## Galerkin boundary element methods for electromagnetic resonance problems

### Dr. Gerhard Unger, Graz University of Technology

**5 Sep 2018, 10:00–11:30; Location: S4|10-314**

We consider Galerkin boundary element methods for the approximation of different kinds of electromagnetic resonance problems. Examples are the cavity resonance problem, the scattering resonance problem and the plasmonic resonance problem. An analysis of the used boundary integral formulations and their numerical approximations ispresented in the framework of eigenvalue problems for holomorphic Fredholmoperator-valued functions. We use recent abstract results to show that theGalerkin approximations with Raviart-Thomas elements provide a so-called regular approximation of the underlying operators of the eigenvalue problems. This enables us to applyclassical results of the numerical analysis of eigenvalue problems for holomorphic Fredholm operator-valued functions which implies convergence of the approximations and quasi-optimal error estimates.

We also address practical issues of the numerical computations of resonances and modes as the application of the contour integral method and of Newton-type methods for eigenvalue tracking.

## Solving Maxwell's equations in time: from Yee splitting to Krylov exponential methods

### Mike Botchev, PhD, Keldysh Institute of Applied Mathematics, Russian Academy of Sciences, Moscow

**2 Aug 2018, 10:00–11:30; Location: S2|17-103**

Solving Maxwell's equations in time domain efficiently is a nontrivial task and represents a fascinating research area. This talk will consist of two parts. In the first part a brief introduction to time integration methods for Maxwell's equations will be given. In particular, we will discuss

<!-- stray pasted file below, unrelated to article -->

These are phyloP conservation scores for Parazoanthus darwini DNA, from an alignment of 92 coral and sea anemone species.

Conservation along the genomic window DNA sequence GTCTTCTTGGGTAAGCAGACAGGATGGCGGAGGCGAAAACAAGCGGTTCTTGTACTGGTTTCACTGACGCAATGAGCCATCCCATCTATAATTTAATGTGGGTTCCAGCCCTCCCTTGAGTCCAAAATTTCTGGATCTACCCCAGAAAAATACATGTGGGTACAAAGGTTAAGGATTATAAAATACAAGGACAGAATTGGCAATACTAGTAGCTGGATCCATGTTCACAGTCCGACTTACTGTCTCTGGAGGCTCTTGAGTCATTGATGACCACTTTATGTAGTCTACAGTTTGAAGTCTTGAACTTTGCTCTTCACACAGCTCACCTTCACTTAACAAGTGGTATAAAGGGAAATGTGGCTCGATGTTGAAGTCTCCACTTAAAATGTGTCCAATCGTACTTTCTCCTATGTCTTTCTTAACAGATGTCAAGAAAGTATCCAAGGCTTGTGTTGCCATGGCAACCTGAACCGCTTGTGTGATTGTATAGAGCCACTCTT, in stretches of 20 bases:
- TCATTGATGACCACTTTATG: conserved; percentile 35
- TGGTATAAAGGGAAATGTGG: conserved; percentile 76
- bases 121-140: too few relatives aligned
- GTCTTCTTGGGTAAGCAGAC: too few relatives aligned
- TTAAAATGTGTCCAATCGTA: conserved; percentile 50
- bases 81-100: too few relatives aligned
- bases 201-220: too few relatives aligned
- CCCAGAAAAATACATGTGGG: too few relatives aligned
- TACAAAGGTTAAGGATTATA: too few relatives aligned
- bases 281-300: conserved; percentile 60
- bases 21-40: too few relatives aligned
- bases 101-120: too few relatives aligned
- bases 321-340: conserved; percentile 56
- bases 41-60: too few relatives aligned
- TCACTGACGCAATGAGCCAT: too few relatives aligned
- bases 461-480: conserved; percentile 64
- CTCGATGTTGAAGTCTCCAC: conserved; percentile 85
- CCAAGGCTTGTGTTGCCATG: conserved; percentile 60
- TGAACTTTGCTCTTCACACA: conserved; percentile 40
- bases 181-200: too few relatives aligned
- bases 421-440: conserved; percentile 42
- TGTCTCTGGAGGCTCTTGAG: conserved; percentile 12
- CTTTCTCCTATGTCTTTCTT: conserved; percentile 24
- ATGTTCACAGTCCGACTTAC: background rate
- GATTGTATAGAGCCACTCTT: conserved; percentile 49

(1) why the celebrated Yee scheme (often used in Finite Difference Time Domain (FDTD) computations) is successful and how it can be generalized to higher order methods, to finite element discretizations in space and to treat damping terms;

(2) why fully implicit methods are often not efficient for Maxwell's equations;

(3) why exponential time integration methods (unlike implicit methods) can be made competitive for these problems.

In the second part of the talk speaker's recent work on solving a particular photonics problem with multiple source terms by Krylov exponential methods will be discussed. For this application Krylov exponential methods allowed a significant speed up in computing times. This part is speaker's joint work with Abel Hanse and Ravitej Uppu.

## Modeling the impact of stenting of aortic coarctations upon left ventricular load

### Dr. Elias Karabelas, University of Graz

**28 Jun 2018, 17:00–18:30; Location: S4|10-314**

Hemodynamic models of blood flow in the left ventricle (LV) and aorta are important tools for analyzing the mechanistic links between myocardial deformation and flow patterns in human hearts. Typically, computational fluid dynamics (CFD) models driven by image-based kinematic models are employed aiming to predict the acute response to an intervention. While such models have proven to be suitable for analyzing the hemodynamic status quo of a patient, they are of limited predictive power as they rely upon the tacit assumption that the kinematics of the heartbeat remains unaffected by the intervention. Electro-mechano-fluidic (EMF) models that capture the entire physics of ventricular electromechanics (EM) promise high potential to overcome this limitation. Such models render feasible the prediction of changes in essential parameters such as myocardial wall stresses and work rates, which are known to be key factors driving ventricular remodeling and disease progression and their potential reversal post-treatment.